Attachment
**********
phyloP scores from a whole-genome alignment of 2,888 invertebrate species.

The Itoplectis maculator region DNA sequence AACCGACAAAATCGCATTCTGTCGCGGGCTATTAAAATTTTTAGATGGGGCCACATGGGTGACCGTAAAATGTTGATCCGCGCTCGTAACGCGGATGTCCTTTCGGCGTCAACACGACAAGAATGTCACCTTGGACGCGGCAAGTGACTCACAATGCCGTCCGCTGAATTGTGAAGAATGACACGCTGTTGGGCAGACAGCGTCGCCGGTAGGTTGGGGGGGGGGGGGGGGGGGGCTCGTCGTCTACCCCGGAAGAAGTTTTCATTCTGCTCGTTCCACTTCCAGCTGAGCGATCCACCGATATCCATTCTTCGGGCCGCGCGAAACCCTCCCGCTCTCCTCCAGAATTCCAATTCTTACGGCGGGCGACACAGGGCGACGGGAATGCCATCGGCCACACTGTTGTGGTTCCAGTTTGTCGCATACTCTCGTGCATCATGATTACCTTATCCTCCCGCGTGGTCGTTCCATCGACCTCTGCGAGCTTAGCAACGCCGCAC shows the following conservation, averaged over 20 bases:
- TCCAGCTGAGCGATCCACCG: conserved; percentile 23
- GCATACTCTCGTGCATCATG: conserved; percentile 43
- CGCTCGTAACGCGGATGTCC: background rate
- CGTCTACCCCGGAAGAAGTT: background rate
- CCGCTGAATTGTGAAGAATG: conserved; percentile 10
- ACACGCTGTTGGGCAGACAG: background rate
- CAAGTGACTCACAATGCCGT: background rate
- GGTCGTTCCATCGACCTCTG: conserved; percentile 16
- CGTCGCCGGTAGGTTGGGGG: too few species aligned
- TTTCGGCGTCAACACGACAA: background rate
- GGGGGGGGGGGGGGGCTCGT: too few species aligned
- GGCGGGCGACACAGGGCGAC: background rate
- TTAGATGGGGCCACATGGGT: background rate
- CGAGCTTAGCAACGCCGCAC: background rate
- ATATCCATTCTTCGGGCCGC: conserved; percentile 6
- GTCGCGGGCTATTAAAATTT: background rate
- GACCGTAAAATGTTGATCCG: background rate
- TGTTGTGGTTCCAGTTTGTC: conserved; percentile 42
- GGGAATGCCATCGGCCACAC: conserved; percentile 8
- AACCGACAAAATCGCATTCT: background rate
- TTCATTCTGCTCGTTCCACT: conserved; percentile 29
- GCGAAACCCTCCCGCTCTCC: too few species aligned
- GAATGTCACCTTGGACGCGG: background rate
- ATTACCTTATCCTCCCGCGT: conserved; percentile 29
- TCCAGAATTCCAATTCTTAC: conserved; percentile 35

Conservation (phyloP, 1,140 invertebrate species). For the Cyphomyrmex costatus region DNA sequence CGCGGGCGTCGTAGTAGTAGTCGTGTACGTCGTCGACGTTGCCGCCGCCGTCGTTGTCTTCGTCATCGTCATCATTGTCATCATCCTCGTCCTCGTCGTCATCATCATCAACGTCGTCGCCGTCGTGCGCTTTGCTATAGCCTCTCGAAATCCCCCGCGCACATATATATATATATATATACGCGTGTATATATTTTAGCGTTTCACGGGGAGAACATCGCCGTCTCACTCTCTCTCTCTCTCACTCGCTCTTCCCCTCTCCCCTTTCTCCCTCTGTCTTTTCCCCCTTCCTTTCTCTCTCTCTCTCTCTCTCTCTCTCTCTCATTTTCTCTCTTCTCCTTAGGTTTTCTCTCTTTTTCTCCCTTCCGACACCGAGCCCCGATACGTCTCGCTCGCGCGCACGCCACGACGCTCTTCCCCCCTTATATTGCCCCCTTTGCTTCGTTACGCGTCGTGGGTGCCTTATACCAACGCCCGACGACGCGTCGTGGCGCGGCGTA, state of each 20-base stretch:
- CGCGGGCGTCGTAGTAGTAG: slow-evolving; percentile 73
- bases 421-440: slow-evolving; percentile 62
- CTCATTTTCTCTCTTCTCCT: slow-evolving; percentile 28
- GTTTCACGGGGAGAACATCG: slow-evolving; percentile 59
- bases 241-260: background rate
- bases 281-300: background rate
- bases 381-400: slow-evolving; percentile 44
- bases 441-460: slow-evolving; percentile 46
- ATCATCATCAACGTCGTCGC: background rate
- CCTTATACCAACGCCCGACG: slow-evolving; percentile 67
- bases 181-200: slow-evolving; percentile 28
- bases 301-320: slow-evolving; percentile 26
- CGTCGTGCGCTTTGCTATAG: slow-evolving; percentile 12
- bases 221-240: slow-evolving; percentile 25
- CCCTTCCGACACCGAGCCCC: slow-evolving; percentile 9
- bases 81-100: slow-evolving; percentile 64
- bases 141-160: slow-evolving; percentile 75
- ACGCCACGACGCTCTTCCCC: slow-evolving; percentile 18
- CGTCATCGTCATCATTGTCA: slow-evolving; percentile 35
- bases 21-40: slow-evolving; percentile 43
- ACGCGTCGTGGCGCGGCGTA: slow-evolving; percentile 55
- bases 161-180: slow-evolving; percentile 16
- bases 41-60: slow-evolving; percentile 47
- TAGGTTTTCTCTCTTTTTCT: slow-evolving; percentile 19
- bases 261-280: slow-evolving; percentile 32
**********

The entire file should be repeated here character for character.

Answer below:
phyloP scores from a whole-genome alignment of 2,888 invertebrate species.

The Itoplectis maculator region DNA sequence AACCGACAAAATCGCATTCTGTCGCGGGCTATTAAAATTTTTAGATGGGGCCACATGGGTGACCGTAAAATGTTGATCCGCGCTCGTAACGCGGATGTCCTTTCGGCGTCAACACGACAAGAATGTCACCTTGGACGCGGCAAGTGACTCACAATGCCGTCCGCTGAATTGTGAAGAATGACACGCTGTTGGGCAGACAGCGTCGCCGGTAGGTTGGGGGGGGGGGGGGGGGGGGCTCGTCGTCTACCCCGGAAGAAGTTTTCATTCTGCTCGTTCCACTTCCAGCTGAGCGATCCACCGATATCCATTCTTCGGGCCGCGCGAAACCCTCCCGCTCTCCTCCAGAATTCCAATTCTTACGGCGGGCGACACAGGGCGACGGGAATGCCATCGGCCACACTGTTGTGGTTCCAGTTTGTCGCATACTCTCGTGCATCATGATTACCTTATCCTCCCGCGTGGTCGTTCCATCGACCTCTGCGAGCTTAGCAACGCCGCAC shows the following conservation, averaged over 20 bases:
- TCCAGCTGAGCGATCCACCG: conserved; percentile 23
- GCATACTCTCGTGCATCATG: conserved; percentile 43
- CGCTCGTAACGCGGATGTCC: background rate
- CGTCTACCCCGGAAGAAGTT: background rate
- CCGCTGAATTGTGAAGAATG: conserved; percentile 10
- ACACGCTGTTGGGCAGACAG: background rate
- CAAGTGACTCACAATGCCGT: background rate
- GGTCGTTCCATCGACCTCTG: conserved; percentile 16
- CGTCGCCGGTAGGTTGGGGG: too few species aligned
- TTTCGGCGTCAACACGACAA: background rate
- GGGGGGGGGGGGGGGCTCGT: too few species aligned
- GGCGGGCGACACAGGGCGAC: background rate
- TTAGATGGGGCCACATGGGT: background rate
- CGAGCTTAGCAACGCCGCAC: background rate
- ATATCCATTCTTCGGGCCGC: conserved; percentile 6
- GTCGCGGGCTATTAAAATTT: background rate
- GACCGTAAAATGTTGATCCG: background rate
- TGTTGTGGTTCCAGTTTGTC: conserved; percentile 42
- GGGAATGCCATCGGCCACAC: conserved; percentile 8
- AACCGACAAAATCGCATTCT: background rate
- TTCATTCTGCTCGTTCCACT: conserved; percentile 29
- GCGAAACCCTCCCGCTCTCC: too few species aligned
- GAATGTCACCTTGGACGCGG: background rate
- ATTACCTTATCCTCCCGCGT: conserved; percentile 29
- TCCAGAATTCCAATTCTTAC: conserved; percentile 35

Conservation (phyloP, 1,140 invertebrate species). For the Cyphomyrmex costatus region DNA sequence CGCGGGCGTCGTAGTAGTAGTCGTGTACGTCGTCGACGTTGCCGCCGCCGTCGTTGTCTTCGTCATCGTCATCATTGTCATCATCCTCGTCCTCGTCGTCATCATCATCAACGTCGTCGCCGTCGTGCGCTTTGCTATAGCCTCTCGAAATCCCCCGCGCACATATATATATATATATATACGCGTGTATATATTTTAGCGTTTCACGGGGAGAACATCGCCGTCTCACTCTCTCTCTCTCTCACTCGCTCTTCCCCTCTCCCCTTTCTCCCTCTGTCTTTTCCCCCTTCCTTTCTCTCTCTCTCTCTCTCTCTCTCTCTCTCATTTTCTCTCTTCTCCTTAGGTTTTCTCTCTTTTTCTCCCTTCCGACACCGAGCCCCGATACGTCTCGCTCGCGCGCACGCCACGACGCTCTTCCCCCCTTATATTGCCCCCTTTGCTTCGTTACGCGTCGTGGGTGCCTTATACCAACGCCCGACGACGCGTCGTGGCGCGGCGTA, state of each 20-base stretch:
- CGCGGGCGTCGTAGTAGTAG: slow-evolving; percentile 73
- bases 421-440: slow-evolving; percentile 62
- CTCATTTTCTCTCTTCTCCT: slow-evolving; percentile 28
- GTTTCACGGGGAGAACATCG: slow-evolving; percentile 59
- bases 241-260: background rate
- bases 281-300: background rate
- bases 381-400: slow-evolving; percentile 44
- bases 441-460: slow-evolving; percentile 46
- ATCATCATCAACGTCGTCGC: background rate
- CCTTATACCAACGCCCGACG: slow-evolving; percentile 67
- bases 181-200: slow-evolving; percentile 28
- bases 301-320: slow-evolving; percentile 26
- CGTCGTGCGCTTTGCTATAG: slow-evolving; percentile 12
- bases 221-240: slow-evolving; percentile 25
- CCCTTCCGACACCGAGCCCC: slow-evolving; percentile 9
- bases 81-100: slow-evolving; percentile 64
- bases 141-160: slow-evolving; percentile 75
- ACGCCACGACGCTCTTCCCC: slow-evolving; percentile 18
- CGTCATCGTCATCATTGTCA: slow-evolving; percentile 35
- bases 21-40: slow-evolving; percentile 43
- ACGCGTCGTGGCGCGGCGTA: slow-evolving; percentile 55
- bases 161-180: slow-evolving; percentile 16
- bases 41-60: slow-evolving; percentile 47
- TAGGTTTTCTCTCTTTTTCT: slow-evolving; percentile 19
- bases 261-280: slow-evolving; percentile 32